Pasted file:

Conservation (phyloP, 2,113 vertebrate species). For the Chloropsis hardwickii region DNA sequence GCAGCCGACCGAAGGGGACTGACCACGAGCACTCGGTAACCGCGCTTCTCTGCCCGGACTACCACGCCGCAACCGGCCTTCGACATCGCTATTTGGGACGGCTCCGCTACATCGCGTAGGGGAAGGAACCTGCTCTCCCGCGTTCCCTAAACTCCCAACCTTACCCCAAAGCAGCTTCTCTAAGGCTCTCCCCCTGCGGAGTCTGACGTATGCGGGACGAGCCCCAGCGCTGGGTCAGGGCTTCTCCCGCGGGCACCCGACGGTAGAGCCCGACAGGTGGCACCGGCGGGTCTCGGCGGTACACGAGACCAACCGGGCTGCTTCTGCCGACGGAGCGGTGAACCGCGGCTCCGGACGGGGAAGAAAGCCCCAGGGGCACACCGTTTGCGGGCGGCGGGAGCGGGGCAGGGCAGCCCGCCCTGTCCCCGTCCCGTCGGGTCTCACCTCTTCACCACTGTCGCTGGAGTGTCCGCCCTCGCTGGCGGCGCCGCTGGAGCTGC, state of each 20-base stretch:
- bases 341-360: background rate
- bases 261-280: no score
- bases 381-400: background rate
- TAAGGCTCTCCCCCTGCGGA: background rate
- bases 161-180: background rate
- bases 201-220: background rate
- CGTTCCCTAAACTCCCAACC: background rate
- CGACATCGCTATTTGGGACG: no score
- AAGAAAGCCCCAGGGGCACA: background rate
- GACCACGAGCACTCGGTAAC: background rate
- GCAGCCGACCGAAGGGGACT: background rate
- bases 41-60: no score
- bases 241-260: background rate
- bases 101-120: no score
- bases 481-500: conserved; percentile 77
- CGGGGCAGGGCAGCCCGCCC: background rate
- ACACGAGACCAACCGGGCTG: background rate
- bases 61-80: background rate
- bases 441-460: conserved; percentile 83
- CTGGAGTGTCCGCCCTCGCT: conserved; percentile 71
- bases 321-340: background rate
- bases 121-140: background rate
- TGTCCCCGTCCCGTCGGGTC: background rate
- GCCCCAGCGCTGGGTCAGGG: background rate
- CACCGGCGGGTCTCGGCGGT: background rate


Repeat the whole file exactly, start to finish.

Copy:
Conservation (phyloP, 2,113 vertebrate species). For the Chloropsis hardwickii region DNA sequence GCAGCCGACCGAAGGGGACTGACCACGAGCACTCGGTAACCGCGCTTCTCTGCCCGGACTACCACGCCGCAACCGGCCTTCGACATCGCTATTTGGGACGGCTCCGCTACATCGCGTAGGGGAAGGAACCTGCTCTCCCGCGTTCCCTAAACTCCCAACCTTACCCCAAAGCAGCTTCTCTAAGGCTCTCCCCCTGCGGAGTCTGACGTATGCGGGACGAGCCCCAGCGCTGGGTCAGGGCTTCTCCCGCGGGCACCCGACGGTAGAGCCCGACAGGTGGCACCGGCGGGTCTCGGCGGTACACGAGACCAACCGGGCTGCTTCTGCCGACGGAGCGGTGAACCGCGGCTCCGGACGGGGAAGAAAGCCCCAGGGGCACACCGTTTGCGGGCGGCGGGAGCGGGGCAGGGCAGCCCGCCCTGTCCCCGTCCCGTCGGGTCTCACCTCTTCACCACTGTCGCTGGAGTGTCCGCCCTCGCTGGCGGCGCCGCTGGAGCTGC, state of each 20-base stretch:
- bases 341-360: background rate
- bases 261-280: no score
- bases 381-400: background rate
- TAAGGCTCTCCCCCTGCGGA: background rate
- bases 161-180: background rate
- bases 201-220: background rate
- CGTTCCCTAAACTCCCAACC: background rate
- CGACATCGCTATTTGGGACG: no score
- AAGAAAGCCCCAGGGGCACA: background rate
- GACCACGAGCACTCGGTAAC: background rate
- GCAGCCGACCGAAGGGGACT: background rate
- bases 41-60: no score
- bases 241-260: background rate
- bases 101-120: no score
- bases 481-500: conserved; percentile 77
- CGGGGCAGGGCAGCCCGCCC: background rate
- ACACGAGACCAACCGGGCTG: background rate
- bases 61-80: background rate
- bases 441-460: conserved; percentile 83
- CTGGAGTGTCCGCCCTCGCT: conserved; percentile 71
- bases 321-340: background rate
- bases 121-140: background rate
- TGTCCCCGTCCCGTCGGGTC: background rate
- GCCCCAGCGCTGGGTCAGGG: background rate
- CACCGGCGGGTCTCGGCGGT: background rate